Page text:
“No cohort in human history has opened such a fissure between its material conditions and its intellectual attainments. None has experienced so many technological enhancements and yielded so little progress,” Bauerline writes. “This is the paradox of the dumbest generation. For the young American, life has never been so yielding, goods so plentiful, schooling so accessible and liberties so copious. The material gains are clear… But it’s a shallow advent. As the survey research shows, knowledge and skills haven’t kept pace, and the intellectual habits that complement them are slipping… The mental equipment of the young falls short of their media, money, e-gadgets, and career plans.”

Even the objective surveys cited by Bauerline can’t quite capture the everyday reality of this fracture. Something more personal and up close with the millennials is needed. So consider this observation by David Gelernter, a prominent professor of computer sciences at Yale University:

“I’m lucky to be at one of the best colleges in the world. Our students are as smart as any in the world. They work very hard to get here… My students today are much less obnoxious, much more likable than I and my friends used to be, but they are so ignorant that it’s hard to accept how ignorant they are. You tell yourself stories; it’s very hard to grasp that the person you’re talking to, who is bright, articulate, advisable, interested, and doesn’t know who Beethoven is. Had no view looking back at the history of the 20th century—just sees a fog, a blank. Has the vaguest idea of who Winston Churchill was or why he mattered. And maybe has no image of Teddy Roosevelt… . They know nothing about art. They know nothing about history. They know nothing about philosophy.”

Is it any wonder that the millennials described by Professors Bauerline and Gelernter overwhelmingly supported a 74-year-old self-proclaimed socialistwho got them to believe that making a new American revolution with goodies for all would be as easy as pie?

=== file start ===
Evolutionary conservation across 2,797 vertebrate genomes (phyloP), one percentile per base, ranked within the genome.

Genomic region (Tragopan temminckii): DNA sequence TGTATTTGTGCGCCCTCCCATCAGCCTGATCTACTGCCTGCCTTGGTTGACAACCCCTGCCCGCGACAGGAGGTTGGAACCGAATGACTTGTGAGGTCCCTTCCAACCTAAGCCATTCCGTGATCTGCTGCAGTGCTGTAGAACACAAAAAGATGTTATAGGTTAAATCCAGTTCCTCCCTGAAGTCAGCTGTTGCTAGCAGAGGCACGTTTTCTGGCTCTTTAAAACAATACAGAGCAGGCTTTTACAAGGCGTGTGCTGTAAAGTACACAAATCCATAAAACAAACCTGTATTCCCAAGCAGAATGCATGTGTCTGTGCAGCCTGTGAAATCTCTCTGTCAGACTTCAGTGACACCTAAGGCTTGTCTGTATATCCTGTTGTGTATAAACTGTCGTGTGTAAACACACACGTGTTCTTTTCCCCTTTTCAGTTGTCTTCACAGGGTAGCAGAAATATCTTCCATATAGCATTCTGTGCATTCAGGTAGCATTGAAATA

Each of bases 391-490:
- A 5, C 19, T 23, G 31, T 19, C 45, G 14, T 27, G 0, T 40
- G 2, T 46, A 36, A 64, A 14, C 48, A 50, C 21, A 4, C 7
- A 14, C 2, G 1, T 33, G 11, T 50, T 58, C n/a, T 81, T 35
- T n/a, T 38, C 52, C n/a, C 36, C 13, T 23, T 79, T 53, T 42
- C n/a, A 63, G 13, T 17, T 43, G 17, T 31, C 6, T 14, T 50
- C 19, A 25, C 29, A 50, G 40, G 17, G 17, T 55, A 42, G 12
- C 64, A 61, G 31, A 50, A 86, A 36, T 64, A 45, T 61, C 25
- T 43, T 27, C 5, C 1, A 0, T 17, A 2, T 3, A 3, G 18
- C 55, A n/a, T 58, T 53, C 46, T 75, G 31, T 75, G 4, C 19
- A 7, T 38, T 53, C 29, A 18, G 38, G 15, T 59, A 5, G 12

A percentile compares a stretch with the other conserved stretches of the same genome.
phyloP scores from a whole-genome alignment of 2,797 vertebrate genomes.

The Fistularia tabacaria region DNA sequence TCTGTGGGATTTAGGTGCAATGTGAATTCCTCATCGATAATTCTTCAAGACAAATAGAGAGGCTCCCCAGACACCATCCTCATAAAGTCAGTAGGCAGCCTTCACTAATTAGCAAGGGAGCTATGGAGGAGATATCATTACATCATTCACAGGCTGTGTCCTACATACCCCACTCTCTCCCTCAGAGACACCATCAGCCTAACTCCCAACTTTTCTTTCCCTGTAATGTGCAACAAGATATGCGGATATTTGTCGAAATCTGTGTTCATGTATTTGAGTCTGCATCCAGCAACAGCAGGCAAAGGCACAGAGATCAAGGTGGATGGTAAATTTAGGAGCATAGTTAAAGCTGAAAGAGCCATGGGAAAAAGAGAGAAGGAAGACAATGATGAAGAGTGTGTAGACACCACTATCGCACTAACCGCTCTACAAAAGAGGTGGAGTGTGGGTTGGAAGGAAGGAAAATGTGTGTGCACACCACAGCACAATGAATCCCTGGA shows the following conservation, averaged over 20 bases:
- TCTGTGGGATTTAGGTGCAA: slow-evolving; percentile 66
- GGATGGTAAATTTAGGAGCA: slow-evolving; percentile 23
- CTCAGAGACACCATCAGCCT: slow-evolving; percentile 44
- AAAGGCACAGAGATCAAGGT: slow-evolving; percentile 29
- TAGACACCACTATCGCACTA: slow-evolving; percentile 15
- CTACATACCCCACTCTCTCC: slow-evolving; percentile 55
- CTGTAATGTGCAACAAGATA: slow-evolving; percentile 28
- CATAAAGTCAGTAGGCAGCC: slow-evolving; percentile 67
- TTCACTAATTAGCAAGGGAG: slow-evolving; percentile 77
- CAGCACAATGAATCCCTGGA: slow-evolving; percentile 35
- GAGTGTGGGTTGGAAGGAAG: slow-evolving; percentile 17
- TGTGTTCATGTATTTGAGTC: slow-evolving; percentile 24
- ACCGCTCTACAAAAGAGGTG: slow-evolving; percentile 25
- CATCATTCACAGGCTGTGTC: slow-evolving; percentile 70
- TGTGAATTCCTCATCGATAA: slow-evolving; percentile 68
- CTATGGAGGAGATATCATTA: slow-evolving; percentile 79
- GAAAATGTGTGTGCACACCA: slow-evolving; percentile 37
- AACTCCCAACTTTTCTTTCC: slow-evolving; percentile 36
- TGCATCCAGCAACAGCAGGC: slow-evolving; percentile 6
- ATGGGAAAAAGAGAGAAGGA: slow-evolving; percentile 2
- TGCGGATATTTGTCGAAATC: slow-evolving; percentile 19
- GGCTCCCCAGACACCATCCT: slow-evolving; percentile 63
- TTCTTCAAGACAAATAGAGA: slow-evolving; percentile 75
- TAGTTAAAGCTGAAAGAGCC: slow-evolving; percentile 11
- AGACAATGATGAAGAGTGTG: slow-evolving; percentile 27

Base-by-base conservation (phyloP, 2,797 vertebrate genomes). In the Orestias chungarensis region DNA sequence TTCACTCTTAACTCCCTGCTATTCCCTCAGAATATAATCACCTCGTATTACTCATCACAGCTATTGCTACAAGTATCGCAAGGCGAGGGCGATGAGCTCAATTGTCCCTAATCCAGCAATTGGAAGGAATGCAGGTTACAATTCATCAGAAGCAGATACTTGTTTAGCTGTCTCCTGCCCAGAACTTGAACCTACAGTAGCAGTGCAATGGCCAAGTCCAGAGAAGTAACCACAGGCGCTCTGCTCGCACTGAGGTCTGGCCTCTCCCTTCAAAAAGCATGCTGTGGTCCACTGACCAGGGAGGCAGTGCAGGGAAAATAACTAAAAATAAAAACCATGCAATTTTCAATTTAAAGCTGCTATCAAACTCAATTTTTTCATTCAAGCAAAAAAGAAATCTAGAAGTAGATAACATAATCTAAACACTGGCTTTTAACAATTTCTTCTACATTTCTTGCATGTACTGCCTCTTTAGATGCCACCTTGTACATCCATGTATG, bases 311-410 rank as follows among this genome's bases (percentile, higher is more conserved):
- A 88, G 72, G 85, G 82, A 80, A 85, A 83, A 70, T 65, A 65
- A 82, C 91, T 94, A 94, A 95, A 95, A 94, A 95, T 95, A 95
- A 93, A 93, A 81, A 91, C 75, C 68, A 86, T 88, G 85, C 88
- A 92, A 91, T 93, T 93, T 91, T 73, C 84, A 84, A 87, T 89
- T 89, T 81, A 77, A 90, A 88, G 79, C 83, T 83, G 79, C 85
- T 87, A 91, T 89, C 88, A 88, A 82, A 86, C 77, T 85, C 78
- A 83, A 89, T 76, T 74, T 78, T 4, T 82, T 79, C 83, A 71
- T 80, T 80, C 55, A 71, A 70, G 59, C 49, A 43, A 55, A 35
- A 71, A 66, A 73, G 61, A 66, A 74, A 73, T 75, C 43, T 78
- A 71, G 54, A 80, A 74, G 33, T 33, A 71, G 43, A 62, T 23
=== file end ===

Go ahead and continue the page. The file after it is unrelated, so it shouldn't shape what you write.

The chickens have now come home to roost from the progressives’ half—century assault on teaching knowledge and academic content in the classroom. The obliteration of the past, the rejection of the hallowed American idea that there exist “self-evident truths,” has inevitably left us with a presidential election as a fact-free zone and a voting public less knowledgeable than ever. This is a tragedy for the country. It will soon turn out to be particularly concerning for America’s conservative movement—what’s left of it after this horrific campaign.

I have admired the “NeverTrump” conservatives and neoconservatives bravely calling out Donald Trump and his minions for their lies, cynicism and betrayal of American values. In a very dark time, I have found some consolation in being able to praise writers such as John Podhoretz, William Kristol, Kevin Williamson, George Will, Bret Stephens and many others—plus the conservative magazines Commentary, the Weekly Standard and National Review—for continuing to tell the brutal truth about the Trump campaign’s underlying barbarism and anti-Americanism.

Nevertheless, I would fault the NeverTrump conservatives in one area. It is that they haven’t yet fully explored how much this year’s political debacle has been influenced by the meltdown of American schooling. They must know that a true American conservatism can only be sustained with citizens and voters who understand our past and appreciate the historic traditions of the republic. And those habits of mind can only be taught in the schools through a planned curriculum.

It’s understandable that these conservatives would have qualms about suggesting that those voting for the wrong candidate are dumb—which can then be seen as intellectual snobbery. There has also been an unpleasant tradition in western thought, exemplified by Nietzche and his American epigone H.L. Mencken, which has used the alleged stupidity of the masses as an excuse for abandoning democracy altogether.